Coca-Cola 600 results: Denny Hamlin survives twice in overtime to win savage war of attrition in Charlotte

CONCORD, North Carolina – Of the 37 cars that took to the start of the 63rd running of the Coca-Cola 600, the vast majority ended up being ripped, chewed up, knocked over or knocked over – including Denny Hamlin. And despite all that, it was Hamlin who won arguably the toughest edition of NASCAR’s longest race ever.

After taking on four fresh tires on his final pit stop before extra time, Denny Hamlin came out of a four-way battle for the lead on the first restart, then held off a Kyle Busch charge in double overtime to win the Coke -Cola 600 for the first time in his career. With his victory, Hamlin became the 12th driver in NASCAR history to win all three of the sport’s major tournaments – the Daytona 500, Coca-Cola 600 and Southern 500 – and he did so in what was the NASCAR’s longest race. historic at 413 laps and 619.5 miles.

Coca-Cola 600 unofficial results

  1. #11 – Denny Hamlin
  2. 18 – Kyle Busch
  3. #4 – Kevin Harvick
  4. 14 – Chase Briscoe
  5. #20 – Christopher Bell
  6. #8 – Tyler Red Dick
  7. #47 – Ricky Stenhouse Jr.
  8. Chapter 34 – Michael McDowell
  9. #5 – Kyle Larson
  10. Chapter 48 – Alex Bowman

The end

Towards the end of the 600 miles, the finish was shaping up to be a race between Kyle Larson and Chase Briscoe, as Briscoe ran down Larson and repeatedly tried to pass Larson on the inside line. With two laps to go, Briscoe attempted to put a slidejob on Larson in Turn 1, but the move didn’t stick and Briscoe ended up spinning to get the yellow flag out.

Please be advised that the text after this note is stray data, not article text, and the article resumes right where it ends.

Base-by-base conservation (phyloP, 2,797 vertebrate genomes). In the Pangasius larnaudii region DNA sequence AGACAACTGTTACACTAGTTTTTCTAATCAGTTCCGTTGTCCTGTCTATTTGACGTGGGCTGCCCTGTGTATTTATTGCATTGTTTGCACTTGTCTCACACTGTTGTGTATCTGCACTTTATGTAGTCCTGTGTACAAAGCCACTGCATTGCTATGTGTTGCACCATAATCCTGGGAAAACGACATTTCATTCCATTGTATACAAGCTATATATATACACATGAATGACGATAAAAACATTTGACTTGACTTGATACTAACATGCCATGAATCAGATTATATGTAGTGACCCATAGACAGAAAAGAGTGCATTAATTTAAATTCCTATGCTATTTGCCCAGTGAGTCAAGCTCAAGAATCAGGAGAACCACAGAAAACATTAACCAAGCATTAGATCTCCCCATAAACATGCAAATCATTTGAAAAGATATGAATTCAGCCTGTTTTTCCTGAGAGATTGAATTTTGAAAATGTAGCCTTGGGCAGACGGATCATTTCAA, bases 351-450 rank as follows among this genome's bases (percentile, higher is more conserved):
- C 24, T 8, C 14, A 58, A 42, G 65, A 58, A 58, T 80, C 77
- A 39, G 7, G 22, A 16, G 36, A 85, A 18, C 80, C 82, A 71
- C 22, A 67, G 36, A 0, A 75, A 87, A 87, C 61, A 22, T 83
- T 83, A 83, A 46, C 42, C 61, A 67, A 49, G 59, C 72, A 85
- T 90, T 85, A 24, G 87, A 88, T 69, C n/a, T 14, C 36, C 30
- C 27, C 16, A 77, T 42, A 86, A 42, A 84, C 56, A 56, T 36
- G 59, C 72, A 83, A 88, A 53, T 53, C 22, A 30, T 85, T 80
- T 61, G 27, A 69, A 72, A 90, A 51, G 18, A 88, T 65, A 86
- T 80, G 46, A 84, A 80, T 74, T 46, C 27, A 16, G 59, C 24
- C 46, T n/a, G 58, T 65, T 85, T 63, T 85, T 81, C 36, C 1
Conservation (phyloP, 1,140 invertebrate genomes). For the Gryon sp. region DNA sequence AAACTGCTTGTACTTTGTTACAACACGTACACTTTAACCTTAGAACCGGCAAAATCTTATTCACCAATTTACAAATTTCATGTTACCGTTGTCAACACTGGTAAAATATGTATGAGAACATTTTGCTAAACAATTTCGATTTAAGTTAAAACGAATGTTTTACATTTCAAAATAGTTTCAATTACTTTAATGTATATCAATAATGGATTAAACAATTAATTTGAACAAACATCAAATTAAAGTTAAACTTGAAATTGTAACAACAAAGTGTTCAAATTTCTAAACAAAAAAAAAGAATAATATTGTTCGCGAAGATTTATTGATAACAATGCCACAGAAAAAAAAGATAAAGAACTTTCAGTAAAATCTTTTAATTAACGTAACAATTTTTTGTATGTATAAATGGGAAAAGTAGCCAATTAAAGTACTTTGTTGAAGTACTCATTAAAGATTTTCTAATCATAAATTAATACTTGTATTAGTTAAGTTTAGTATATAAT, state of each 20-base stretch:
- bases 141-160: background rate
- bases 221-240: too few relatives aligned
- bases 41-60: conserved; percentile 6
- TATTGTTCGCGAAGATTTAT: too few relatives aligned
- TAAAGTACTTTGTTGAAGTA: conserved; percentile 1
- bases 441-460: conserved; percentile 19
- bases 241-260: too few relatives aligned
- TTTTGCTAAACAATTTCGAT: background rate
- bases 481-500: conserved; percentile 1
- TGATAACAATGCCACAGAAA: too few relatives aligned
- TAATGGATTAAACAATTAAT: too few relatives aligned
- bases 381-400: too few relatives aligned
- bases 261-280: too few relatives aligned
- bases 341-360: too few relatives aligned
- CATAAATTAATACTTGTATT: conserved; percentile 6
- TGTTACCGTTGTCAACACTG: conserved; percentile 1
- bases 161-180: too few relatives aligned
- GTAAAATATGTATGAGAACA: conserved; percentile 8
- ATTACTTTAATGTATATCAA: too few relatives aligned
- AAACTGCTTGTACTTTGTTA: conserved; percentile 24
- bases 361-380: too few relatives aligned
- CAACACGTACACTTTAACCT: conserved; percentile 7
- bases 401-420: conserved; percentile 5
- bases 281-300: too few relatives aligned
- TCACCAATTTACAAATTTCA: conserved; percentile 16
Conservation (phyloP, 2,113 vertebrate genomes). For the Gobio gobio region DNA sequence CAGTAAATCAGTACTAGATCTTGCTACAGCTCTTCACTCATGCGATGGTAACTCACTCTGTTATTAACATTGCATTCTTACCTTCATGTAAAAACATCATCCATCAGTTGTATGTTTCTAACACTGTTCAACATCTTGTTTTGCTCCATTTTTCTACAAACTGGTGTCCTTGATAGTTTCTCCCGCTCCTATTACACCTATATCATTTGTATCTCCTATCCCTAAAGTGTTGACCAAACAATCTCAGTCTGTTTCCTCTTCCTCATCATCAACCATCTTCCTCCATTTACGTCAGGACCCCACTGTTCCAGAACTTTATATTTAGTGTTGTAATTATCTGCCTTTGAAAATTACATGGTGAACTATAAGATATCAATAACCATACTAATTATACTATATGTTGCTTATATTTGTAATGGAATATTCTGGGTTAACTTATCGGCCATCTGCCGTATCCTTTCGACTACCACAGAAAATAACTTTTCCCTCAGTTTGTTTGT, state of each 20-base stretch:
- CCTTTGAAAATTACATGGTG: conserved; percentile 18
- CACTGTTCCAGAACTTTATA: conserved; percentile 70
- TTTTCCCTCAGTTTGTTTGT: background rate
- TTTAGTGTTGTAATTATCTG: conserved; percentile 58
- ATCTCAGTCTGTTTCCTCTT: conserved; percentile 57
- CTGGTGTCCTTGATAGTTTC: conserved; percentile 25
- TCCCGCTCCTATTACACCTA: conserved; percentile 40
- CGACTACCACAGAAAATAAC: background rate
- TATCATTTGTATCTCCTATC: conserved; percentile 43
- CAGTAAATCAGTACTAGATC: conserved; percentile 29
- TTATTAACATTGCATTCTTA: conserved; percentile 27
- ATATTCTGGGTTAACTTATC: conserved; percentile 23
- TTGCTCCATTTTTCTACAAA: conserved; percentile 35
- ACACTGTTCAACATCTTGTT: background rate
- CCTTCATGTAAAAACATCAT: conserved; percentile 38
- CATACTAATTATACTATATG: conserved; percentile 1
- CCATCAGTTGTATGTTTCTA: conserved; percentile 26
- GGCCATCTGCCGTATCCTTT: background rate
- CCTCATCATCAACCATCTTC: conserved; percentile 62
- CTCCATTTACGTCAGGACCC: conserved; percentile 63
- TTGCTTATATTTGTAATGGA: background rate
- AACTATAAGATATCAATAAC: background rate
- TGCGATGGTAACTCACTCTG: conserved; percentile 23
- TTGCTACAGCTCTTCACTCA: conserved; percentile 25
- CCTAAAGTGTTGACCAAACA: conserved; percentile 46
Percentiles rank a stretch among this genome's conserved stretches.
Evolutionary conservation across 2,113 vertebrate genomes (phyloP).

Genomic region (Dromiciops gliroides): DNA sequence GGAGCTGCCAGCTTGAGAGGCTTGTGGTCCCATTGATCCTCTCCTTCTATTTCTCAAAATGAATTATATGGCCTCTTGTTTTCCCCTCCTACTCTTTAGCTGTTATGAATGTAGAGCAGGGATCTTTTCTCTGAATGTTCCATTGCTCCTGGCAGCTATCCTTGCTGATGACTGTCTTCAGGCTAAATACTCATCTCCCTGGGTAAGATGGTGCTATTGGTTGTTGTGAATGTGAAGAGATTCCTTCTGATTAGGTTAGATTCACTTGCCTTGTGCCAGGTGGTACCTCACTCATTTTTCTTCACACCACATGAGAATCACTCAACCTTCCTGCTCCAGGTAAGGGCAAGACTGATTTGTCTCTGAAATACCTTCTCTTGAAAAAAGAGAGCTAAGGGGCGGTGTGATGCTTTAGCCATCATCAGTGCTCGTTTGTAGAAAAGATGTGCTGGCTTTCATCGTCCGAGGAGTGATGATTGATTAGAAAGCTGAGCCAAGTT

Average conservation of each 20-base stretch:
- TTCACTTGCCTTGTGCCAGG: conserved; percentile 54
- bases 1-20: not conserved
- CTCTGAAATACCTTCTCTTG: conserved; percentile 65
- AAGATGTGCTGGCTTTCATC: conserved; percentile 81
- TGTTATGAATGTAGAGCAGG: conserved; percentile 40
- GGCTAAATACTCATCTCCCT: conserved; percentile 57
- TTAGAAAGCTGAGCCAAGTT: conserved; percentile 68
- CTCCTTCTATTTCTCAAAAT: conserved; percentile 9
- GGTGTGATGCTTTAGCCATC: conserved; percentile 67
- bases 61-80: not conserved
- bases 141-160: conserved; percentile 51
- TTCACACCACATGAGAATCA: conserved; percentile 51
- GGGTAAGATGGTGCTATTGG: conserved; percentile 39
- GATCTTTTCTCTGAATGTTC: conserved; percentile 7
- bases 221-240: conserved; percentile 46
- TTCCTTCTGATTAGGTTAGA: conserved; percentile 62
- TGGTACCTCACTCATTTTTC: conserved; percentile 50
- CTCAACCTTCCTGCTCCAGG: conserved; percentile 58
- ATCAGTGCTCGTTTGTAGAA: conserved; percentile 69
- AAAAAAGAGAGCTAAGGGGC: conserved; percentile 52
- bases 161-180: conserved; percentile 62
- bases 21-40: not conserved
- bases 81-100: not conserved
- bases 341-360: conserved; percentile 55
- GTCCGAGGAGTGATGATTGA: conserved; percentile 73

The caution that followed resulted in two split strategies: Larson, Ross Chastain, Joey Logano and Ricky Stenhouse Jr. all took two tires, while all of Denny Hamlin’s others at the back put on four. The result was huge, an entire swarm of cars charging at the front on the restart. And on the exit of Turn 4 coming on the white flag, Larson, Chastain, Hamlin and Austin Dillon were all four for the race lead before Larson snagged Dillon in the outside wall, triggering a multi-car crash that resulted in a double overtime.

After coming out on the other side of the four-man scrum, Hamlin was able to fend off Kyle Busch on the final restart to take the win.

600 miles of chaos

After offseason testing in Charlotte saw drivers on the edge of control in the Next Gen car, this year’s Coca-Cola 600 was expected to feature a higher level of on-track action and attrition accordingly. Those expectations ended up coming true in a race that was as challenging for the riders and equipment as it was exciting for the sold-out crowd that came to witness it.

The yellow flag flew 18 times, with several major incidents mixed between self-laps and other issues. Drivers like Kyle Busch, Bubba Wallace, Chase Elliott and Larson all spun to the front of the field. A dozen cars – including eventual winner Hamlin – found themselves piled up in Turn 2 during a restart.

But the most dramatic crash came with just over 50 laps to go, when Daniel Suarez spun past traffic and picked up the oncoming cars of Todd Gilliland and Chris Buescher. As Buescher’s car spun through the indoor turf, it ended up being thrown into the air and rolled five times before coming to rest on its roof. Buescher got out of his car and was uninjured.

In the end, this year’s Coca-Cola 600 lasted five hours, eight minutes and 16 seconds. It was the first time the race had taken more than five hours since 2005, when the race was slowed by a Cup Series record 22 warnings.